That feedback is used to adjust and fine-tune the episode, which is then "locked to time," or cut to the exact amount of space the CBC is giving it. Then, it is sent to the composer, an external operation that adds all the special audio effects and music needed. After final review by management, the episode is formatted for online broadcast, and shipped down to March's Toronto office so staff there can literally walk down the block to CBC head office and drop it off.
The first episode is scheduled to air on the CBC in the second week in February.
A new Happy Kingdom
March staffers are gearing up to move over to the corner of Durham and Larch Streets in downtown Sudbury, on top of a popular nightspot. The new space will give the company exactly what it needs: space.
A tour of the production facility demonstrated the fact that there is little, if any space left to add staff. A mountain of newly delivered computer hardware and monitors sits between the reception desk and MacLeod's office.
"We have $10 million worth of contracts to push through this year," she explains. "We're always planning 12 to 18 months out, (but) capital is always a big concern for us, and that's why we need the NOHFC."
NOHFC, FedNor 'essential'
The risk-averse banks don't necessarily understand the needs of a new industry like the one March is establishing in Sudbury, she says. Their non-traditional needs have to be met by nontraditional means.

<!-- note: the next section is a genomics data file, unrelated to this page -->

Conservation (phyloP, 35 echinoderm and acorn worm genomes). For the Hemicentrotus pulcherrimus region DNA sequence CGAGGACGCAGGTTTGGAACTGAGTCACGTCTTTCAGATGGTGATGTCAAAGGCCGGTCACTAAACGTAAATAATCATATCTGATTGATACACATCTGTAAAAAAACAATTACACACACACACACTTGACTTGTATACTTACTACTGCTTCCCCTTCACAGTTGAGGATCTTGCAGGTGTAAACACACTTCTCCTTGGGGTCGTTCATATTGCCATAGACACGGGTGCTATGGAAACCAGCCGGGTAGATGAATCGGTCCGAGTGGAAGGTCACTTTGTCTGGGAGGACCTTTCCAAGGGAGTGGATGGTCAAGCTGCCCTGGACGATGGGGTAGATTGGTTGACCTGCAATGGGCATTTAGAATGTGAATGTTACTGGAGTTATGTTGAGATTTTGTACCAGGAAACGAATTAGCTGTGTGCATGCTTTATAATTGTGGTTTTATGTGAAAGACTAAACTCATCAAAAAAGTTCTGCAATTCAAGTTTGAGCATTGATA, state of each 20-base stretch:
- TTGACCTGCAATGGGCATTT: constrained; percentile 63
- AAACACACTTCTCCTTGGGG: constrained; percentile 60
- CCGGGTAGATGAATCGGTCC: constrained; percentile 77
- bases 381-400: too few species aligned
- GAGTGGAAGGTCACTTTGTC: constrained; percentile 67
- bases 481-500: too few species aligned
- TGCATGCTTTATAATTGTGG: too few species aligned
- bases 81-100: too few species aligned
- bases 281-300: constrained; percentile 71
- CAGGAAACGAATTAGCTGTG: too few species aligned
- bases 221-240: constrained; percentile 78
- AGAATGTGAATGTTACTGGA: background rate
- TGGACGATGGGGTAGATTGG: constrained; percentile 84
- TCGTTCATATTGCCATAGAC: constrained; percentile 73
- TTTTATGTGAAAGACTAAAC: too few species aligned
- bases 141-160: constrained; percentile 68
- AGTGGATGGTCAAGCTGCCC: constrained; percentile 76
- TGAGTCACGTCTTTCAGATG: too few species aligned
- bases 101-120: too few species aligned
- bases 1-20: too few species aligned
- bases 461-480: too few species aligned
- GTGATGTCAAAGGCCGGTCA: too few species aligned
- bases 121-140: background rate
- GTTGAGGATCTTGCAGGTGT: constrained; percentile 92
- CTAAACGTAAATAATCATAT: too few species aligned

"FedNor and the NOHFC are essential."
Develop locally, sell globally
The company has been adamant in its community-based focus since its inception. It lent its creative expertise and trademarked characters from Chilly Beach, for example, to the United Way in 2004. The mascots of two major characters were featured at fundraising and media events, and animated television promos were created by March pro bono.
But MacLeod stresses that though a company such as theirs should develop locally, they must and do all of their marketing internationally.
"You have to use technology and work globally," she says. "You're not confined to the small area where you are located anymore."
March on a roll
Yam Roll is the fourth television series produced at the March Entertainment premises. Over the summer, the studio was contracted to do virtually all of the production related to Faireez, a series based in another type of fantastical, enchanted world, geared to kids aged four to seven and aired in Australia and the United Kingdom. That 52 episodes worth of work helped the studio make ends meet and retain its substantial talent pool in between in-house projects, according to MacLeod.
Many March employees take a position at the studio as their first job, she says. The staff on average is very young, so there are a lot of people-based concerns MacLeod and the rest of the management team have to keep on top of.
"They are so young and so enthusiastic, but there are many life and job skills they have to learn," MacLeod explains. "We recruit the very best from across the industry, so we want to keep them."
Recruits have come from the Greater Toronto Area (GTA), British Columbia (including the Yam Roll creators), and more and more from Northern Ontario.
"There are a lot more people from Northern Ontario in animation programs now," says MacLeod. "Many apply with us, then go to school."
By CRAIG GILBERT
Northern Ontario Business
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|Title Annotation:||SPECIAL REPORT: GREATER SUDBURY; March Entertainment|
|Publication:||Northern Ontario Business|
|Date:||Jan 1, 2006|